“Given the current market environment, we expect future returns on equity to be lower, but volatility levels to be higher. Adding Conservative Equity to a portfolio in such a market environment could therefore be beneficial. The DSAA tool shows that the inclusion of the low-volatility strategy should result in a reduction in the volatility of the overall equity portfolio in the coming five years.”
De Roode: “Another way to analyze the proposition is to use the Stress Test tool. To demonstrate the extent to which a low-volatility strategy can offer downward protection, we evaluate the strategy in past turbulent markets. On basis of the results, we can conclude that a low-volatility strategy can offer protection in stress periods.”
“To further analyze the effect of including a low-volatility strategy, we can also look at the drawdowns of the portfolio. The analysis shows that a low-vol strategy can offer downward protection for equity portfolios in a stress period.”
Molenaar: "In response to client questions, we have added more asset classes and more market scenarios. Many asset classes are now available in the tool and for most we have historical data that goes back a long way. Not only equities and bonds, but also alternatives like commodities, real estate, hedge funds and private equity, the major currencies, swap curves and Robeco capabilities like equity and credit factor investing and multi-asset quant investing."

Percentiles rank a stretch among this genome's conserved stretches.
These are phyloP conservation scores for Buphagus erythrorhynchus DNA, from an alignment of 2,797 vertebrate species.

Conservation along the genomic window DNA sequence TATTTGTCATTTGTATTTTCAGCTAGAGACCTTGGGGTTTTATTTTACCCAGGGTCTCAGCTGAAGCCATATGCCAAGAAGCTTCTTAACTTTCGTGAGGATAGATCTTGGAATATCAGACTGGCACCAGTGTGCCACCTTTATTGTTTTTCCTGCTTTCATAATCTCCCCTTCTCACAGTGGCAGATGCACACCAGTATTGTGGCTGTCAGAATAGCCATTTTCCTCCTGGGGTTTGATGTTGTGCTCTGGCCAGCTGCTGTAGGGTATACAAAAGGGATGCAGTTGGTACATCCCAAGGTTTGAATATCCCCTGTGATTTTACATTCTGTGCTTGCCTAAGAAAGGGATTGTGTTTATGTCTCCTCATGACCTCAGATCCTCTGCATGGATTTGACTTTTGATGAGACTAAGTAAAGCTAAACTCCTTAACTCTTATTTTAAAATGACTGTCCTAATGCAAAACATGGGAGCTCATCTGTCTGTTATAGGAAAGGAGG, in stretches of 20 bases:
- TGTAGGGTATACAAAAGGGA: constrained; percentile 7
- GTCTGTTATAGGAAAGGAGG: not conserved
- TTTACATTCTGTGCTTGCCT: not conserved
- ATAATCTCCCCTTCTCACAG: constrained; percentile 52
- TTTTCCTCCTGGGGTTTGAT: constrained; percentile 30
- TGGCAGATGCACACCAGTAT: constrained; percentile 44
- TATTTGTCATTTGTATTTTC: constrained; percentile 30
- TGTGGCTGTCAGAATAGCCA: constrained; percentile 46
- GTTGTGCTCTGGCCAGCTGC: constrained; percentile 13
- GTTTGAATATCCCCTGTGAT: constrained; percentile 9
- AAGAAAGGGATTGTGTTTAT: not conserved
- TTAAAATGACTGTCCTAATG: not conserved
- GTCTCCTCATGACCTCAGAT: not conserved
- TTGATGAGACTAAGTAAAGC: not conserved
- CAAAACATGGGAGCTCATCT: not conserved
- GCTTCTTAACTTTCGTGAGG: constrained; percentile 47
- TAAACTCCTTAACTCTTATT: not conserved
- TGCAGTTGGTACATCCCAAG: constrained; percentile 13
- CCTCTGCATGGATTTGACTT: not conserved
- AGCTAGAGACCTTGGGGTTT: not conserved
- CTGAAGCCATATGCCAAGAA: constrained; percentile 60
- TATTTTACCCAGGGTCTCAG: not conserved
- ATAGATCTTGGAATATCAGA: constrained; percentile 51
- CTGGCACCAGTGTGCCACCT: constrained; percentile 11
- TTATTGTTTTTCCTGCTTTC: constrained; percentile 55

Molenaar and De Roode see investors struggling nowadays to establish the right asset allocation because of the volatile market, uncertainty about the global economy and the environment of extremely low interest rates. More insight into asset allocation, into the impact of certain investment decisions, and into the way a portfolio behaves under different market regimes, will help investors to make their portfolio more robust. De Roode: "That is difficult, but we are sure we can help."
This report is not available for users from countries where the offering of foreign financial services is not permitted, such as US citizens and residents.
BY CLICKING ON “I AGREE”, I DECLARE I AM A WHOLESALE CLIENT AS DEFINED IN THE CORPORATIONS ACT 2001.
What is a Wholesale Client?
A person or entity is a “wholesale client” if they satisfy the requirements of section 761G of the Corporations Act.
This commonly includes a person or entity: